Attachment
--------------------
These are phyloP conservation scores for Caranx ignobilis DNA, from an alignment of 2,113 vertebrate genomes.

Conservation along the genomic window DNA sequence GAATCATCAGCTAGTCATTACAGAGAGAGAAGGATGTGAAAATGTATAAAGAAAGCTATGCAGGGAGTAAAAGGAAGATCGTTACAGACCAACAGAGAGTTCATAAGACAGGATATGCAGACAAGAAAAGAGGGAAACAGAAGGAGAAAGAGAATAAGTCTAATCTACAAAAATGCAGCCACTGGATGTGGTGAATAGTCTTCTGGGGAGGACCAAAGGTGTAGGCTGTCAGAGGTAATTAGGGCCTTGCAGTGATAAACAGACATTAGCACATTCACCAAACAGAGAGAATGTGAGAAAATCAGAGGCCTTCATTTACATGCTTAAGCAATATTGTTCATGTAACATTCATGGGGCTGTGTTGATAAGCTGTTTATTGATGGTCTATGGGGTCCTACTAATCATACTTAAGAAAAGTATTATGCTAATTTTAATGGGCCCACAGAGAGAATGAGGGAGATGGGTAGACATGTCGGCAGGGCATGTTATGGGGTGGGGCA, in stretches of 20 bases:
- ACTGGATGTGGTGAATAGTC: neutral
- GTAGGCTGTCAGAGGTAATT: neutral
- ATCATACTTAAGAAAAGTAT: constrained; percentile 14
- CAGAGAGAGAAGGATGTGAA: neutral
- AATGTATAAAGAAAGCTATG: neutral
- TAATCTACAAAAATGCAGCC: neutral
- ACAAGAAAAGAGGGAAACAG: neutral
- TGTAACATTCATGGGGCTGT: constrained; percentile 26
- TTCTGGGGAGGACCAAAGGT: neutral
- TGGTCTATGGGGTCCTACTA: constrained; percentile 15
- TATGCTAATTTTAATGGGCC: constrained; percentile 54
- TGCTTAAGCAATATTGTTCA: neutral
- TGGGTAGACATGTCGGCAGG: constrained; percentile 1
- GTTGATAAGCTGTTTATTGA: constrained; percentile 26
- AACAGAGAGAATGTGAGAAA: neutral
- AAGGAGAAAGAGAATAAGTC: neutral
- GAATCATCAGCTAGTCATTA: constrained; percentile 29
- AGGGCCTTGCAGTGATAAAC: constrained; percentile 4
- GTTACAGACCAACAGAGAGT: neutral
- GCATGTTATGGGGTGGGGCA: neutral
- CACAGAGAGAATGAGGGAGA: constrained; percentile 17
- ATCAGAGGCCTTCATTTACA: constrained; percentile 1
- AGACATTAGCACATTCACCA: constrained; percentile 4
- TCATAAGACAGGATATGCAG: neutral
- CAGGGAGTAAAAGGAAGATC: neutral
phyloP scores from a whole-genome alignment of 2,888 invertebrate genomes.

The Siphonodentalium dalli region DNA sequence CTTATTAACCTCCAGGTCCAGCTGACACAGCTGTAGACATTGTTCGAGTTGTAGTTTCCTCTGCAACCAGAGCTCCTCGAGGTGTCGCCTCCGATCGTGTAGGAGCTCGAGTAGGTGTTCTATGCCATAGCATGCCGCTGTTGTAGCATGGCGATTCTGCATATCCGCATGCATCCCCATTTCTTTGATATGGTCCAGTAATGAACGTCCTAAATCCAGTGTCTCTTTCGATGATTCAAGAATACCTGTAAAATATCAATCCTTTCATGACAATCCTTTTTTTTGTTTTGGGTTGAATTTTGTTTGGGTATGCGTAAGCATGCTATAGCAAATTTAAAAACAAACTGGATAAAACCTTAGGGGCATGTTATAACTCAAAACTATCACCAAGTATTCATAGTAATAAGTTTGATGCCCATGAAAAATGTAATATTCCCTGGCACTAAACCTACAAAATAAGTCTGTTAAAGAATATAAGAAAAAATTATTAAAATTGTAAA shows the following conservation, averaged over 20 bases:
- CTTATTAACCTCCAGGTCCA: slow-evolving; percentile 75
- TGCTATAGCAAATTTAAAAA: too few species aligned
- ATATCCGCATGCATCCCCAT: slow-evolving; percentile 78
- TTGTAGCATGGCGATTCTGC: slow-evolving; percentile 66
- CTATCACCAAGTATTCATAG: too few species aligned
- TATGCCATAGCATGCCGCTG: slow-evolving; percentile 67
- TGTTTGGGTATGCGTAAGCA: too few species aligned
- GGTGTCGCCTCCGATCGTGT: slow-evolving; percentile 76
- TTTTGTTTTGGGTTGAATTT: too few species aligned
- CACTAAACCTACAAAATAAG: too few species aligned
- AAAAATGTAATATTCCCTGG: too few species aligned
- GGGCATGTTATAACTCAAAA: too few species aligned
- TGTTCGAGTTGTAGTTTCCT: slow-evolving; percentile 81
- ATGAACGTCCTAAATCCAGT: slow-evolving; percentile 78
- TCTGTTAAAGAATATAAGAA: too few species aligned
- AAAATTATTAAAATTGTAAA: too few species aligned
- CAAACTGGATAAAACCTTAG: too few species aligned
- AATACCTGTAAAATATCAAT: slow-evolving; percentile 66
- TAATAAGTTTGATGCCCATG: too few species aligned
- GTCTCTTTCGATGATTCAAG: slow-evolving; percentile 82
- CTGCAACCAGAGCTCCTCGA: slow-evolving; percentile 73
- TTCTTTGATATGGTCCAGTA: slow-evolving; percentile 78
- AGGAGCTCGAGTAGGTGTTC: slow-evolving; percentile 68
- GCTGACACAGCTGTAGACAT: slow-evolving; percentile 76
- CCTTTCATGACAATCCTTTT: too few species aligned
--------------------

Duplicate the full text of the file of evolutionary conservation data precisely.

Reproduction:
These are phyloP conservation scores for Caranx ignobilis DNA, from an alignment of 2,113 vertebrate genomes.

Conservation along the genomic window DNA sequence GAATCATCAGCTAGTCATTACAGAGAGAGAAGGATGTGAAAATGTATAAAGAAAGCTATGCAGGGAGTAAAAGGAAGATCGTTACAGACCAACAGAGAGTTCATAAGACAGGATATGCAGACAAGAAAAGAGGGAAACAGAAGGAGAAAGAGAATAAGTCTAATCTACAAAAATGCAGCCACTGGATGTGGTGAATAGTCTTCTGGGGAGGACCAAAGGTGTAGGCTGTCAGAGGTAATTAGGGCCTTGCAGTGATAAACAGACATTAGCACATTCACCAAACAGAGAGAATGTGAGAAAATCAGAGGCCTTCATTTACATGCTTAAGCAATATTGTTCATGTAACATTCATGGGGCTGTGTTGATAAGCTGTTTATTGATGGTCTATGGGGTCCTACTAATCATACTTAAGAAAAGTATTATGCTAATTTTAATGGGCCCACAGAGAGAATGAGGGAGATGGGTAGACATGTCGGCAGGGCATGTTATGGGGTGGGGCA, in stretches of 20 bases:
- ACTGGATGTGGTGAATAGTC: neutral
- GTAGGCTGTCAGAGGTAATT: neutral
- ATCATACTTAAGAAAAGTAT: constrained; percentile 14
- CAGAGAGAGAAGGATGTGAA: neutral
- AATGTATAAAGAAAGCTATG: neutral
- TAATCTACAAAAATGCAGCC: neutral
- ACAAGAAAAGAGGGAAACAG: neutral
- TGTAACATTCATGGGGCTGT: constrained; percentile 26
- TTCTGGGGAGGACCAAAGGT: neutral
- TGGTCTATGGGGTCCTACTA: constrained; percentile 15
- TATGCTAATTTTAATGGGCC: constrained; percentile 54
- TGCTTAAGCAATATTGTTCA: neutral
- TGGGTAGACATGTCGGCAGG: constrained; percentile 1
- GTTGATAAGCTGTTTATTGA: constrained; percentile 26
- AACAGAGAGAATGTGAGAAA: neutral
- AAGGAGAAAGAGAATAAGTC: neutral
- GAATCATCAGCTAGTCATTA: constrained; percentile 29
- AGGGCCTTGCAGTGATAAAC: constrained; percentile 4
- GTTACAGACCAACAGAGAGT: neutral
- GCATGTTATGGGGTGGGGCA: neutral
- CACAGAGAGAATGAGGGAGA: constrained; percentile 17
- ATCAGAGGCCTTCATTTACA: constrained; percentile 1
- AGACATTAGCACATTCACCA: constrained; percentile 4
- TCATAAGACAGGATATGCAG: neutral
- CAGGGAGTAAAAGGAAGATC: neutral
phyloP scores from a whole-genome alignment of 2,888 invertebrate genomes.

The Siphonodentalium dalli region DNA sequence CTTATTAACCTCCAGGTCCAGCTGACACAGCTGTAGACATTGTTCGAGTTGTAGTTTCCTCTGCAACCAGAGCTCCTCGAGGTGTCGCCTCCGATCGTGTAGGAGCTCGAGTAGGTGTTCTATGCCATAGCATGCCGCTGTTGTAGCATGGCGATTCTGCATATCCGCATGCATCCCCATTTCTTTGATATGGTCCAGTAATGAACGTCCTAAATCCAGTGTCTCTTTCGATGATTCAAGAATACCTGTAAAATATCAATCCTTTCATGACAATCCTTTTTTTTGTTTTGGGTTGAATTTTGTTTGGGTATGCGTAAGCATGCTATAGCAAATTTAAAAACAAACTGGATAAAACCTTAGGGGCATGTTATAACTCAAAACTATCACCAAGTATTCATAGTAATAAGTTTGATGCCCATGAAAAATGTAATATTCCCTGGCACTAAACCTACAAAATAAGTCTGTTAAAGAATATAAGAAAAAATTATTAAAATTGTAAA shows the following conservation, averaged over 20 bases:
- CTTATTAACCTCCAGGTCCA: slow-evolving; percentile 75
- TGCTATAGCAAATTTAAAAA: too few species aligned
- ATATCCGCATGCATCCCCAT: slow-evolving; percentile 78
- TTGTAGCATGGCGATTCTGC: slow-evolving; percentile 66
- CTATCACCAAGTATTCATAG: too few species aligned
- TATGCCATAGCATGCCGCTG: slow-evolving; percentile 67
- TGTTTGGGTATGCGTAAGCA: too few species aligned
- GGTGTCGCCTCCGATCGTGT: slow-evolving; percentile 76
- TTTTGTTTTGGGTTGAATTT: too few species aligned
- CACTAAACCTACAAAATAAG: too few species aligned
- AAAAATGTAATATTCCCTGG: too few species aligned
- GGGCATGTTATAACTCAAAA: too few species aligned
- TGTTCGAGTTGTAGTTTCCT: slow-evolving; percentile 81
- ATGAACGTCCTAAATCCAGT: slow-evolving; percentile 78
- TCTGTTAAAGAATATAAGAA: too few species aligned
- AAAATTATTAAAATTGTAAA: too few species aligned
- CAAACTGGATAAAACCTTAG: too few species aligned
- AATACCTGTAAAATATCAAT: slow-evolving; percentile 66
- TAATAAGTTTGATGCCCATG: too few species aligned
- GTCTCTTTCGATGATTCAAG: slow-evolving; percentile 82
- CTGCAACCAGAGCTCCTCGA: slow-evolving; percentile 73
- TTCTTTGATATGGTCCAGTA: slow-evolving; percentile 78
- AGGAGCTCGAGTAGGTGTTC: slow-evolving; percentile 68
- GCTGACACAGCTGTAGACAT: slow-evolving; percentile 76
- CCTTTCATGACAATCCTTTT: too few species aligned